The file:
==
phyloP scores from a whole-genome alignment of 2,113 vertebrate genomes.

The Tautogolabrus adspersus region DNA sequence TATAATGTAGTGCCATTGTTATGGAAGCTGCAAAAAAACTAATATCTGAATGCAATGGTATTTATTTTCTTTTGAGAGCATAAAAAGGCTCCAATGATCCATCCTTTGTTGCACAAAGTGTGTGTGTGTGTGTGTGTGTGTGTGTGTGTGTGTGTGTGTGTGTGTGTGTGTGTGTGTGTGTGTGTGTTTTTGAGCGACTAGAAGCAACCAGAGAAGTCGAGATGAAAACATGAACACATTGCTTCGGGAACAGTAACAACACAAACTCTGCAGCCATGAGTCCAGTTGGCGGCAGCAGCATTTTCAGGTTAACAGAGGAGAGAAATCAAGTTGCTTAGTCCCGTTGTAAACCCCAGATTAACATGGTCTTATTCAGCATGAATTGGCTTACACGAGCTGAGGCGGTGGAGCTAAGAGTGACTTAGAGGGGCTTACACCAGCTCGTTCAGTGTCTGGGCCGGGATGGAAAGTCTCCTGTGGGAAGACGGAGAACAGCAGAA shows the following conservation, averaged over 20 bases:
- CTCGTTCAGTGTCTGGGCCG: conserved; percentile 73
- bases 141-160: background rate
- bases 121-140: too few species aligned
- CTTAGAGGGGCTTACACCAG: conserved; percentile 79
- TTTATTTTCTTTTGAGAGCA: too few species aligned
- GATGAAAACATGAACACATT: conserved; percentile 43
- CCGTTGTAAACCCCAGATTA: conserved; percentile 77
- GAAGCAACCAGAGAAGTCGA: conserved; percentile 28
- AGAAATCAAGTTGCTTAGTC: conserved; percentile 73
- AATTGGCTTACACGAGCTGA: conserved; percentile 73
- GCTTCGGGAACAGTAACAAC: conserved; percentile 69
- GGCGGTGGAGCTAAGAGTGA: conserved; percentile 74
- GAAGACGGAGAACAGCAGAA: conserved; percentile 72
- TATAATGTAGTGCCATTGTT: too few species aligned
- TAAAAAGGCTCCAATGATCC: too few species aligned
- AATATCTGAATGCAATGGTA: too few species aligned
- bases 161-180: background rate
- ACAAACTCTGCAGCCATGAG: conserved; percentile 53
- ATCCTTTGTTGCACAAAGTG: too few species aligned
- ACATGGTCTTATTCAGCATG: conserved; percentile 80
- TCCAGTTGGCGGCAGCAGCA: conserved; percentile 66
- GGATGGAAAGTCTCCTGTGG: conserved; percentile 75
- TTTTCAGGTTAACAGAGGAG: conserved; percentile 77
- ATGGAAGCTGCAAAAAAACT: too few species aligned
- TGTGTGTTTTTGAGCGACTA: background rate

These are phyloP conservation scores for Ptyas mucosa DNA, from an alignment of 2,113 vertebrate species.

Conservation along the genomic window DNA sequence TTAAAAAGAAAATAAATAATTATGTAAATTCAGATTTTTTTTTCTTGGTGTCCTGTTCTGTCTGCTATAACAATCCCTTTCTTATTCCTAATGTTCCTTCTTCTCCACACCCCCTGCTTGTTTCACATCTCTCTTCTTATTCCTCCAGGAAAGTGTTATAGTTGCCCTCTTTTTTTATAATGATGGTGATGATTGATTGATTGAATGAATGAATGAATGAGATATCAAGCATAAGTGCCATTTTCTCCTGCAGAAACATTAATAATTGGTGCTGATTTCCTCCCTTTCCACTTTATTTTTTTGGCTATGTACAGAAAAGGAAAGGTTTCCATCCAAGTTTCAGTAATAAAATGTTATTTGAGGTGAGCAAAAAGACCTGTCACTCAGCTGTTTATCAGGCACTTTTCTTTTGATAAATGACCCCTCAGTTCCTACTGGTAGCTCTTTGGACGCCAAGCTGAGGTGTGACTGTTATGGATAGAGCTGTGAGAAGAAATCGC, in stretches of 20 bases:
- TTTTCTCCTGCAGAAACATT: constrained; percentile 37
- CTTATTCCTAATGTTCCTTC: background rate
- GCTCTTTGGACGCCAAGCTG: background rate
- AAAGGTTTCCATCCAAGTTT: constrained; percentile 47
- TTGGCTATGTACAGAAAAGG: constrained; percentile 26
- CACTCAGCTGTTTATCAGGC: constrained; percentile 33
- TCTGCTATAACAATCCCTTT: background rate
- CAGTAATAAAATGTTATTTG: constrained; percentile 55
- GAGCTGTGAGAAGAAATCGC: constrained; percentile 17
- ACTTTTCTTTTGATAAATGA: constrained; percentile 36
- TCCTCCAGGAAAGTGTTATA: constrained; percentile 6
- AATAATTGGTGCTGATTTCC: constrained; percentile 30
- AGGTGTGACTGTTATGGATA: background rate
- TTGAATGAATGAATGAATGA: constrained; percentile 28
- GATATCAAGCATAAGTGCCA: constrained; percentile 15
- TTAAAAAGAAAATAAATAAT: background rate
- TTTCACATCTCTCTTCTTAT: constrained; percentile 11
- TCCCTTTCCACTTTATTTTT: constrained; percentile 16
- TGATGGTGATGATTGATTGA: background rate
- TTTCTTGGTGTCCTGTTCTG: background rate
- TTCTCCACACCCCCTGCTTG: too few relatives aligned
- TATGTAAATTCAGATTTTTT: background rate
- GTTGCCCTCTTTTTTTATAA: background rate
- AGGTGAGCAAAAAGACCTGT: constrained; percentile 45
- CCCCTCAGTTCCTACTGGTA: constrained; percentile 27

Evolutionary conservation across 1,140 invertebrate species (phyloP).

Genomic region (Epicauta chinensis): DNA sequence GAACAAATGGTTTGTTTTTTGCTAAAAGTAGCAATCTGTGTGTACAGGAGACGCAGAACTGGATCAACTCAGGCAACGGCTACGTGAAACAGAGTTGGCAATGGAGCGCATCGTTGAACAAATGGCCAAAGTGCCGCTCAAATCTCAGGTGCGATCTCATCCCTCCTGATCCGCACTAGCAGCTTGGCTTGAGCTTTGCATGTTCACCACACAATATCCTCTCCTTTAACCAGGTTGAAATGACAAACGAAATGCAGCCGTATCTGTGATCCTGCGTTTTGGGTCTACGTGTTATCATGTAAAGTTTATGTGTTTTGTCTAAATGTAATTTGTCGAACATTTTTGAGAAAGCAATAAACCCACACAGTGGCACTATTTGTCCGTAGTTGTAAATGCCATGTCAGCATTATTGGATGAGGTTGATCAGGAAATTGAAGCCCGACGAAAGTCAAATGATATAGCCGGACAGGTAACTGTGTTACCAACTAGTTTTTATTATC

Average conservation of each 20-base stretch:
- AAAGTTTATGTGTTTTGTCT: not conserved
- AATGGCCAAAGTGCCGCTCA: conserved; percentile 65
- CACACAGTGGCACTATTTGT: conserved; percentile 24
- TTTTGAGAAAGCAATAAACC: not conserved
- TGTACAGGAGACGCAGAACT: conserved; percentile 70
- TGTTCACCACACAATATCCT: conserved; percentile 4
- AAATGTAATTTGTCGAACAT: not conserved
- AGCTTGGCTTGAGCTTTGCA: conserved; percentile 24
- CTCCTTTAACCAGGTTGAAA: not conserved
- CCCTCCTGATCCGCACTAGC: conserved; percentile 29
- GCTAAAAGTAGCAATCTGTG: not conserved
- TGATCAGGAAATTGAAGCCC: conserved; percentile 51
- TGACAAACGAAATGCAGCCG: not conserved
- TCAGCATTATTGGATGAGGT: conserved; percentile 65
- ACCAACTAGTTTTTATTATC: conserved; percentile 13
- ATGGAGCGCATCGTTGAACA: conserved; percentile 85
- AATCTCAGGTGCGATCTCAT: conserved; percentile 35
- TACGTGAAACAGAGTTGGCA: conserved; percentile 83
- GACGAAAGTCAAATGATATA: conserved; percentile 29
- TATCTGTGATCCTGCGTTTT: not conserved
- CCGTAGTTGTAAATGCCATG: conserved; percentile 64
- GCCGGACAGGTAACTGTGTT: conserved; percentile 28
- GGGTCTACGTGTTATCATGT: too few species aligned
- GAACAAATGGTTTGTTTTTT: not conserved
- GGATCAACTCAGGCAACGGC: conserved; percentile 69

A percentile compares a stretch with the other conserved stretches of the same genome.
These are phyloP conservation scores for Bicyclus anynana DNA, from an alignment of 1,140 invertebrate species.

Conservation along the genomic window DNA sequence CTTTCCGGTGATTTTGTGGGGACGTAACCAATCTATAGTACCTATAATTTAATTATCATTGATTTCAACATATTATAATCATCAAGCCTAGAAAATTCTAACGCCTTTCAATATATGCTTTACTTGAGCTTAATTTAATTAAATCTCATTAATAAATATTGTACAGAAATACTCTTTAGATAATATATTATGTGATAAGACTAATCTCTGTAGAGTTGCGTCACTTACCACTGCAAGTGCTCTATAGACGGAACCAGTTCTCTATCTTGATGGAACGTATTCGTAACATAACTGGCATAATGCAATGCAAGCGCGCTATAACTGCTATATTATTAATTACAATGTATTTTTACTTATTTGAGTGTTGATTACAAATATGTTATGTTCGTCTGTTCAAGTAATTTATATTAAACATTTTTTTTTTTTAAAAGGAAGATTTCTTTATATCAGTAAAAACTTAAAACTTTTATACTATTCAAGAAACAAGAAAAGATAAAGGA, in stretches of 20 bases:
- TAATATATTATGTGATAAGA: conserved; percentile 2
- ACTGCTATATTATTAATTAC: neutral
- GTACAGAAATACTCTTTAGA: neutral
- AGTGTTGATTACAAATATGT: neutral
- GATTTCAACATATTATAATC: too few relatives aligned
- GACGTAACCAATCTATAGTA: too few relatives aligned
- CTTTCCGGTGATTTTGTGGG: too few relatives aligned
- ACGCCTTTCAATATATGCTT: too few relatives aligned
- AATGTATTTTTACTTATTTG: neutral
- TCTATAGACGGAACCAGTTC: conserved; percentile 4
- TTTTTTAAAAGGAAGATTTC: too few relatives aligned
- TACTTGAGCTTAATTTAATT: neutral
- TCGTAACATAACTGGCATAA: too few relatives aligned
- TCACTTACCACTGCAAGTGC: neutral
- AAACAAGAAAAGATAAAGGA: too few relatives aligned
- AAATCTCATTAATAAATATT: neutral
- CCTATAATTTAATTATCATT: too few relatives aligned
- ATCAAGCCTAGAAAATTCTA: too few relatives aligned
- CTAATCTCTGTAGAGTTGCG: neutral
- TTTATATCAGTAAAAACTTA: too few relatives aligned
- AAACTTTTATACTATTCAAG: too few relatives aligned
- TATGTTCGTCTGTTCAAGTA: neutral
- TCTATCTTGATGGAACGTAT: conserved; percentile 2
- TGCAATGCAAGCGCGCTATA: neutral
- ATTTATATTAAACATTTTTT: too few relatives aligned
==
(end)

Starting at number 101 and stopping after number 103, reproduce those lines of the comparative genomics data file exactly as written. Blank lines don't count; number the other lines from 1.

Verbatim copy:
- AAATCTCATTAATAAATATT: neutral
- CCTATAATTTAATTATCATT: too few relatives aligned
- ATCAAGCCTAGAAAATTCTA: too few relatives aligned